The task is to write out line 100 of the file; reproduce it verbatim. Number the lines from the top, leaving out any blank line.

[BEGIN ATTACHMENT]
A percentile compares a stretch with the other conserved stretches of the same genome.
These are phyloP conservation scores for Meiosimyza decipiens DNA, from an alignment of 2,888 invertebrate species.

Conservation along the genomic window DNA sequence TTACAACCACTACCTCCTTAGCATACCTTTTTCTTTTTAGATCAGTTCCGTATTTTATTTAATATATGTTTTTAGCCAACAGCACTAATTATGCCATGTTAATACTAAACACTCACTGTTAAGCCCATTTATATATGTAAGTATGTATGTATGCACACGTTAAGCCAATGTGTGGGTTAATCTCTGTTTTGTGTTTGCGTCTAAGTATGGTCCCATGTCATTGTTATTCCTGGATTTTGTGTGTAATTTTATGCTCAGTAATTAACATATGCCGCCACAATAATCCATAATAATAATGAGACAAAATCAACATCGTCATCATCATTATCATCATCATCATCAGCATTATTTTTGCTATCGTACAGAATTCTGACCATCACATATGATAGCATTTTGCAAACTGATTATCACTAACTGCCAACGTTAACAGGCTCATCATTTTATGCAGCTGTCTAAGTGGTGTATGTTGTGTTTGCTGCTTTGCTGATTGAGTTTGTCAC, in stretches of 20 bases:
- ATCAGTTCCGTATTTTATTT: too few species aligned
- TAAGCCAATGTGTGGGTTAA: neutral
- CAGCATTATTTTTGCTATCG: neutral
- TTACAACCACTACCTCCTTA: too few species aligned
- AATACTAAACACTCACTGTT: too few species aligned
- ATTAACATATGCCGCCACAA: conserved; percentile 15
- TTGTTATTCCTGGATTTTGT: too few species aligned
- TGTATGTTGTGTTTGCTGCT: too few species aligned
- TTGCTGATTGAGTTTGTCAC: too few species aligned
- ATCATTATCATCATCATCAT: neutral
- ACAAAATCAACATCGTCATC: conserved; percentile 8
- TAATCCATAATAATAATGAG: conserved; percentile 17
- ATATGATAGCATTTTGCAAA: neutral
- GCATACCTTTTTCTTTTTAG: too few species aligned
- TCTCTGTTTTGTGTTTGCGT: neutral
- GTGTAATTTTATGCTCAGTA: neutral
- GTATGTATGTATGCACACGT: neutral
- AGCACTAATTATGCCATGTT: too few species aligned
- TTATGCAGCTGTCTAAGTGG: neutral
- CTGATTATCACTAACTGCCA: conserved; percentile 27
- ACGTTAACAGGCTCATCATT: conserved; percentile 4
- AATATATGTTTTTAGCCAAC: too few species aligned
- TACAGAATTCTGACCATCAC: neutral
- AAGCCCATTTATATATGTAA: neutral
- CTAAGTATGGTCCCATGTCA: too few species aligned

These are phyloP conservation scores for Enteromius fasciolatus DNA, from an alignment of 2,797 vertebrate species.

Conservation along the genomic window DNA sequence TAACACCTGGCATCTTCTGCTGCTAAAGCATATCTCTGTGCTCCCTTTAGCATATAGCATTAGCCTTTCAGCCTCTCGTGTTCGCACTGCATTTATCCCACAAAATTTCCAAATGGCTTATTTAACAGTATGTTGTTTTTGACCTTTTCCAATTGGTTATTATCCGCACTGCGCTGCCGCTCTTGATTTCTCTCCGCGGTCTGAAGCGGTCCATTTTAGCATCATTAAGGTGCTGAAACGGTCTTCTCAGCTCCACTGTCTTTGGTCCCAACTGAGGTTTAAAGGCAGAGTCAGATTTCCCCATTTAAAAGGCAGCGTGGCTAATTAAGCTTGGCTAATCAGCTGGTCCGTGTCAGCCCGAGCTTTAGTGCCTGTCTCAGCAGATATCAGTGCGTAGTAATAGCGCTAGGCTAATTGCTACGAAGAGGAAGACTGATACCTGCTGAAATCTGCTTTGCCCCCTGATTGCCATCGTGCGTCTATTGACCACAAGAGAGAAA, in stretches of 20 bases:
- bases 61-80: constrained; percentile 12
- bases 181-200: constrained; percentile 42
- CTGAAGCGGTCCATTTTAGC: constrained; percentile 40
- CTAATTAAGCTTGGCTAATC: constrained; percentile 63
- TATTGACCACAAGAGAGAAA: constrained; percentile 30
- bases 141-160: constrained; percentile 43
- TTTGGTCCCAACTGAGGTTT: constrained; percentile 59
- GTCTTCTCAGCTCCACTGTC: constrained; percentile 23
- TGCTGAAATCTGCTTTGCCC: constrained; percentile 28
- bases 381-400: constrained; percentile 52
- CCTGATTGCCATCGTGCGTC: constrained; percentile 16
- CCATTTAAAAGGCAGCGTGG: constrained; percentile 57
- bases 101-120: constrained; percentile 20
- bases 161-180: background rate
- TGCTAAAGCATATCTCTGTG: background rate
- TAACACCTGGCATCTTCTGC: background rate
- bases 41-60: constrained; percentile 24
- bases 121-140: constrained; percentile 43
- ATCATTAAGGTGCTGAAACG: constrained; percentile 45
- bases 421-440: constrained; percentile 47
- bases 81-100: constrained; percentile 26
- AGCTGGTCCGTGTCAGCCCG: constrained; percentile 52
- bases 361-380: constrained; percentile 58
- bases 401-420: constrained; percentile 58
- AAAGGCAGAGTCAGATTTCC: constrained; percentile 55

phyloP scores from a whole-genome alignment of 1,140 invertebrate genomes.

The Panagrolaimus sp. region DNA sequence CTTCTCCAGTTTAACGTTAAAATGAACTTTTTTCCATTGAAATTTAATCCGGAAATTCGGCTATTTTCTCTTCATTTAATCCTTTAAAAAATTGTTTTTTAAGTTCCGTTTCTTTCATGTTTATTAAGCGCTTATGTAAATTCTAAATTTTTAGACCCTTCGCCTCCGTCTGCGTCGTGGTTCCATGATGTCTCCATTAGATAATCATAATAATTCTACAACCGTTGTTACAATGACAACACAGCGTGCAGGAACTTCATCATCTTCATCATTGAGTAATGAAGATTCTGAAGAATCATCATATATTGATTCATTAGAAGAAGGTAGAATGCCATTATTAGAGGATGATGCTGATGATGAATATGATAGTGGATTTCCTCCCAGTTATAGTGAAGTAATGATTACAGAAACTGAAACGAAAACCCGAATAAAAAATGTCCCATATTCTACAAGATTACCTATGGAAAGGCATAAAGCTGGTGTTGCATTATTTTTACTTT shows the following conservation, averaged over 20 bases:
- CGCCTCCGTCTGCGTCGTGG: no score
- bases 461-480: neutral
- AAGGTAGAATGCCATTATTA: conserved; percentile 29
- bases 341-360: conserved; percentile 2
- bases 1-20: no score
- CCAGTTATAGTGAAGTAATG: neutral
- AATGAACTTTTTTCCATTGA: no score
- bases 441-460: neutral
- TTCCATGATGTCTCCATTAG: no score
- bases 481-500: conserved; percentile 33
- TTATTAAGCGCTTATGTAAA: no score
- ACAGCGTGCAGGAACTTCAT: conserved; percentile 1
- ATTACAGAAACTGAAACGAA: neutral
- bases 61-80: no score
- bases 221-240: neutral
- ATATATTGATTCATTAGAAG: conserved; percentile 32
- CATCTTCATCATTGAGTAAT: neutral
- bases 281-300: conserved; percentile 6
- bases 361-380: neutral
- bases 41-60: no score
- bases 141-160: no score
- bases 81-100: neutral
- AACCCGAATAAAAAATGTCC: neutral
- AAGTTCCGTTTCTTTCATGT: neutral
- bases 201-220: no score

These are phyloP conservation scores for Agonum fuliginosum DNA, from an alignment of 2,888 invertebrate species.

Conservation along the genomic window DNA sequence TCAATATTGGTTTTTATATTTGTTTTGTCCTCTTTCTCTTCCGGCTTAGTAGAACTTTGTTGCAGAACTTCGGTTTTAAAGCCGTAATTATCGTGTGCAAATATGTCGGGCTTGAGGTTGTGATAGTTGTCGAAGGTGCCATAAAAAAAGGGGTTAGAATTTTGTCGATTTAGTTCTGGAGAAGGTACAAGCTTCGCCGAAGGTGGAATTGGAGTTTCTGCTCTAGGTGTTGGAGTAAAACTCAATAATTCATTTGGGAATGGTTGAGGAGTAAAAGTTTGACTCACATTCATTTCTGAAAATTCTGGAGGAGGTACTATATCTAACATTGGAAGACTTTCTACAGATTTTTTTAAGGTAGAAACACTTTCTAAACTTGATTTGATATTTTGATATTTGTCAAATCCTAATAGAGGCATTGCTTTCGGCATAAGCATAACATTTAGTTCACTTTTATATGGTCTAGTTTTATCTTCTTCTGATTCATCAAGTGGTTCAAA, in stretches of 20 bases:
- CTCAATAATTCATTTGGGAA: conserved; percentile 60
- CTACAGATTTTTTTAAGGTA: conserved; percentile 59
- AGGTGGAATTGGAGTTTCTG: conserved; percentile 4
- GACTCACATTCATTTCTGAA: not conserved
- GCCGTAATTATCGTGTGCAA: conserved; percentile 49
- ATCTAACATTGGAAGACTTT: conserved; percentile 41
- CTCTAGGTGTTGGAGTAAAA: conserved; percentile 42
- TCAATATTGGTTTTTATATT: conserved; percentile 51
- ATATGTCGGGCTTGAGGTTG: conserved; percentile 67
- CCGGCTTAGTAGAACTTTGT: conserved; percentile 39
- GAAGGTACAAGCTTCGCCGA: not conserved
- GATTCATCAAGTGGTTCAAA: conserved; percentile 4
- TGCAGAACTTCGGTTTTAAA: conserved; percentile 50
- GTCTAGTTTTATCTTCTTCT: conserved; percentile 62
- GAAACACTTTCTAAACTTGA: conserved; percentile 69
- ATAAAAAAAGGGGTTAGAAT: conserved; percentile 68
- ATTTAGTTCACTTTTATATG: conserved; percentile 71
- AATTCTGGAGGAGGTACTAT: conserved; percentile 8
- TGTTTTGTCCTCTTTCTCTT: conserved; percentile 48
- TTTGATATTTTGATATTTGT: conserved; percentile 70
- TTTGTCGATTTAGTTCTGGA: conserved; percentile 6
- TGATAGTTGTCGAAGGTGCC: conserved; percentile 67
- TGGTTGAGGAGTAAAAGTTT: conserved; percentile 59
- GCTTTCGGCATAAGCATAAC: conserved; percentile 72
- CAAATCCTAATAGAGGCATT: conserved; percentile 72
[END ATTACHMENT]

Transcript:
- ATAAAAAAAGGGGTTAGAAT: conserved; percentile 68